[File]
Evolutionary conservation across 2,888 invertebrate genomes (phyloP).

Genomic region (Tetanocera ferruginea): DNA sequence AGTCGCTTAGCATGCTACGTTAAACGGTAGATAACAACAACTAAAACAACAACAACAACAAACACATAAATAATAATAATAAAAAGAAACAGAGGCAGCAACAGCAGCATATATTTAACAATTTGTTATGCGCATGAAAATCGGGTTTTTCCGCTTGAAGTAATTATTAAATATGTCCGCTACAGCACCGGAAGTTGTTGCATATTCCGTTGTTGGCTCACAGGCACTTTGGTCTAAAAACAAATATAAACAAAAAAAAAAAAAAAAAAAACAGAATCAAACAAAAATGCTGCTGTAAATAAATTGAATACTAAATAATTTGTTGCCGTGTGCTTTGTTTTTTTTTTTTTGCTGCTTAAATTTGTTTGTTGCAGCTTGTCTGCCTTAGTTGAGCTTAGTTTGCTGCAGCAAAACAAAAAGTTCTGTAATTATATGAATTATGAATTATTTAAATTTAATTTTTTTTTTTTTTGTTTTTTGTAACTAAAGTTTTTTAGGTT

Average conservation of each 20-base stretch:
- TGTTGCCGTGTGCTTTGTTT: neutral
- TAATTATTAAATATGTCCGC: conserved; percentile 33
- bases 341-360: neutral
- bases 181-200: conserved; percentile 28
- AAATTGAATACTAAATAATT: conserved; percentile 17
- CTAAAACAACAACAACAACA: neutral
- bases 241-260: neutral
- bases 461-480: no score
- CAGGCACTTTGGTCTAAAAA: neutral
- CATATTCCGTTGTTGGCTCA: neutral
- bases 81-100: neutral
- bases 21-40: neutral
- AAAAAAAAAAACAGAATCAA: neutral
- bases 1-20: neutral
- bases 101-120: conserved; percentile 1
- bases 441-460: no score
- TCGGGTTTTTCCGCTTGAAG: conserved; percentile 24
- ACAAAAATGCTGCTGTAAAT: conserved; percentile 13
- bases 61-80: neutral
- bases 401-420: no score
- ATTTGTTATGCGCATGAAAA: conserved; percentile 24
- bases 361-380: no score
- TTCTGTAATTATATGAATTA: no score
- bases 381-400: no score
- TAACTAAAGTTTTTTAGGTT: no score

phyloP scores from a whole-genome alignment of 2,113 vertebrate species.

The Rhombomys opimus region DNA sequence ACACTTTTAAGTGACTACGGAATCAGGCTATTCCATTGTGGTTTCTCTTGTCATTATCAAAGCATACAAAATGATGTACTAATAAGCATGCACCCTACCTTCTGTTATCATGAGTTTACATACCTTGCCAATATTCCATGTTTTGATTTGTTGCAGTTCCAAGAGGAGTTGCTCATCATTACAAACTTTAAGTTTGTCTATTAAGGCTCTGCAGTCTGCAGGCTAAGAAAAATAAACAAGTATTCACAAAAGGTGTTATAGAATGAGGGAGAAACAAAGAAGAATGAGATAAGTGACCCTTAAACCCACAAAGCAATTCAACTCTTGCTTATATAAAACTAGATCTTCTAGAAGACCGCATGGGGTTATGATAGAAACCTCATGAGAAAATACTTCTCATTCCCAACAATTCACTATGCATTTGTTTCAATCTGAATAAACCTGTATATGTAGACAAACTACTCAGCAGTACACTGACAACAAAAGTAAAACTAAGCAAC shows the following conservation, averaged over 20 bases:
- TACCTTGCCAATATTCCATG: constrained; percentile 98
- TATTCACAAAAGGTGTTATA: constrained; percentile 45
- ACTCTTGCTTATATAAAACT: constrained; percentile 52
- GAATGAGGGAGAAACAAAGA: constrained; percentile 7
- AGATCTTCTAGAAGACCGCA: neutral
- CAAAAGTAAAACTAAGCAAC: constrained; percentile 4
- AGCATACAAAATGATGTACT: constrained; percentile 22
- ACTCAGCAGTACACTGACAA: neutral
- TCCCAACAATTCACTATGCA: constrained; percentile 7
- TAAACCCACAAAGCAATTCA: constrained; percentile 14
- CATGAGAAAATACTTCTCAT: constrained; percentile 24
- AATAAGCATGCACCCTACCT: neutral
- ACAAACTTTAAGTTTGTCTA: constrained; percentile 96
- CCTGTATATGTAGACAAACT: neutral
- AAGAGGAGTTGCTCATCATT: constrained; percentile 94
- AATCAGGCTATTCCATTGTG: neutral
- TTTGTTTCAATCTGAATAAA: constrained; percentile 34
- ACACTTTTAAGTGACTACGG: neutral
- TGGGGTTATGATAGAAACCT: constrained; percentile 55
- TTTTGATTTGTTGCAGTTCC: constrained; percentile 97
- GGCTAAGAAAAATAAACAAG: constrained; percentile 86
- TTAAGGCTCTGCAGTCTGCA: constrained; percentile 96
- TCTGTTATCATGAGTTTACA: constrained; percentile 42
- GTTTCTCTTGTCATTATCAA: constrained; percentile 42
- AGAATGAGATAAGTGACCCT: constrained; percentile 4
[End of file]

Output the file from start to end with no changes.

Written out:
Evolutionary conservation across 2,888 invertebrate genomes (phyloP).

Genomic region (Tetanocera ferruginea): DNA sequence AGTCGCTTAGCATGCTACGTTAAACGGTAGATAACAACAACTAAAACAACAACAACAACAAACACATAAATAATAATAATAAAAAGAAACAGAGGCAGCAACAGCAGCATATATTTAACAATTTGTTATGCGCATGAAAATCGGGTTTTTCCGCTTGAAGTAATTATTAAATATGTCCGCTACAGCACCGGAAGTTGTTGCATATTCCGTTGTTGGCTCACAGGCACTTTGGTCTAAAAACAAATATAAACAAAAAAAAAAAAAAAAAAAACAGAATCAAACAAAAATGCTGCTGTAAATAAATTGAATACTAAATAATTTGTTGCCGTGTGCTTTGTTTTTTTTTTTTTGCTGCTTAAATTTGTTTGTTGCAGCTTGTCTGCCTTAGTTGAGCTTAGTTTGCTGCAGCAAAACAAAAAGTTCTGTAATTATATGAATTATGAATTATTTAAATTTAATTTTTTTTTTTTTTGTTTTTTGTAACTAAAGTTTTTTAGGTT

Average conservation of each 20-base stretch:
- TGTTGCCGTGTGCTTTGTTT: neutral
- TAATTATTAAATATGTCCGC: conserved; percentile 33
- bases 341-360: neutral
- bases 181-200: conserved; percentile 28
- AAATTGAATACTAAATAATT: conserved; percentile 17
- CTAAAACAACAACAACAACA: neutral
- bases 241-260: neutral
- bases 461-480: no score
- CAGGCACTTTGGTCTAAAAA: neutral
- CATATTCCGTTGTTGGCTCA: neutral
- bases 81-100: neutral
- bases 21-40: neutral
- AAAAAAAAAAACAGAATCAA: neutral
- bases 1-20: neutral
- bases 101-120: conserved; percentile 1
- bases 441-460: no score
- TCGGGTTTTTCCGCTTGAAG: conserved; percentile 24
- ACAAAAATGCTGCTGTAAAT: conserved; percentile 13
- bases 61-80: neutral
- bases 401-420: no score
- ATTTGTTATGCGCATGAAAA: conserved; percentile 24
- bases 361-380: no score
- TTCTGTAATTATATGAATTA: no score
- bases 381-400: no score
- TAACTAAAGTTTTTTAGGTT: no score

phyloP scores from a whole-genome alignment of 2,113 vertebrate species.

The Rhombomys opimus region DNA sequence ACACTTTTAAGTGACTACGGAATCAGGCTATTCCATTGTGGTTTCTCTTGTCATTATCAAAGCATACAAAATGATGTACTAATAAGCATGCACCCTACCTTCTGTTATCATGAGTTTACATACCTTGCCAATATTCCATGTTTTGATTTGTTGCAGTTCCAAGAGGAGTTGCTCATCATTACAAACTTTAAGTTTGTCTATTAAGGCTCTGCAGTCTGCAGGCTAAGAAAAATAAACAAGTATTCACAAAAGGTGTTATAGAATGAGGGAGAAACAAAGAAGAATGAGATAAGTGACCCTTAAACCCACAAAGCAATTCAACTCTTGCTTATATAAAACTAGATCTTCTAGAAGACCGCATGGGGTTATGATAGAAACCTCATGAGAAAATACTTCTCATTCCCAACAATTCACTATGCATTTGTTTCAATCTGAATAAACCTGTATATGTAGACAAACTACTCAGCAGTACACTGACAACAAAAGTAAAACTAAGCAAC shows the following conservation, averaged over 20 bases:
- TACCTTGCCAATATTCCATG: constrained; percentile 98
- TATTCACAAAAGGTGTTATA: constrained; percentile 45
- ACTCTTGCTTATATAAAACT: constrained; percentile 52
- GAATGAGGGAGAAACAAAGA: constrained; percentile 7
- AGATCTTCTAGAAGACCGCA: neutral
- CAAAAGTAAAACTAAGCAAC: constrained; percentile 4
- AGCATACAAAATGATGTACT: constrained; percentile 22
- ACTCAGCAGTACACTGACAA: neutral
- TCCCAACAATTCACTATGCA: constrained; percentile 7
- TAAACCCACAAAGCAATTCA: constrained; percentile 14
- CATGAGAAAATACTTCTCAT: constrained; percentile 24
- AATAAGCATGCACCCTACCT: neutral
- ACAAACTTTAAGTTTGTCTA: constrained; percentile 96
- CCTGTATATGTAGACAAACT: neutral
- AAGAGGAGTTGCTCATCATT: constrained; percentile 94
- AATCAGGCTATTCCATTGTG: neutral
- TTTGTTTCAATCTGAATAAA: constrained; percentile 34
- ACACTTTTAAGTGACTACGG: neutral
- TGGGGTTATGATAGAAACCT: constrained; percentile 55
- TTTTGATTTGTTGCAGTTCC: constrained; percentile 97
- GGCTAAGAAAAATAAACAAG: constrained; percentile 86
- TTAAGGCTCTGCAGTCTGCA: constrained; percentile 96
- TCTGTTATCATGAGTTTACA: constrained; percentile 42
- GTTTCTCTTGTCATTATCAA: constrained; percentile 42
- AGAATGAGATAAGTGACCCT: constrained; percentile 4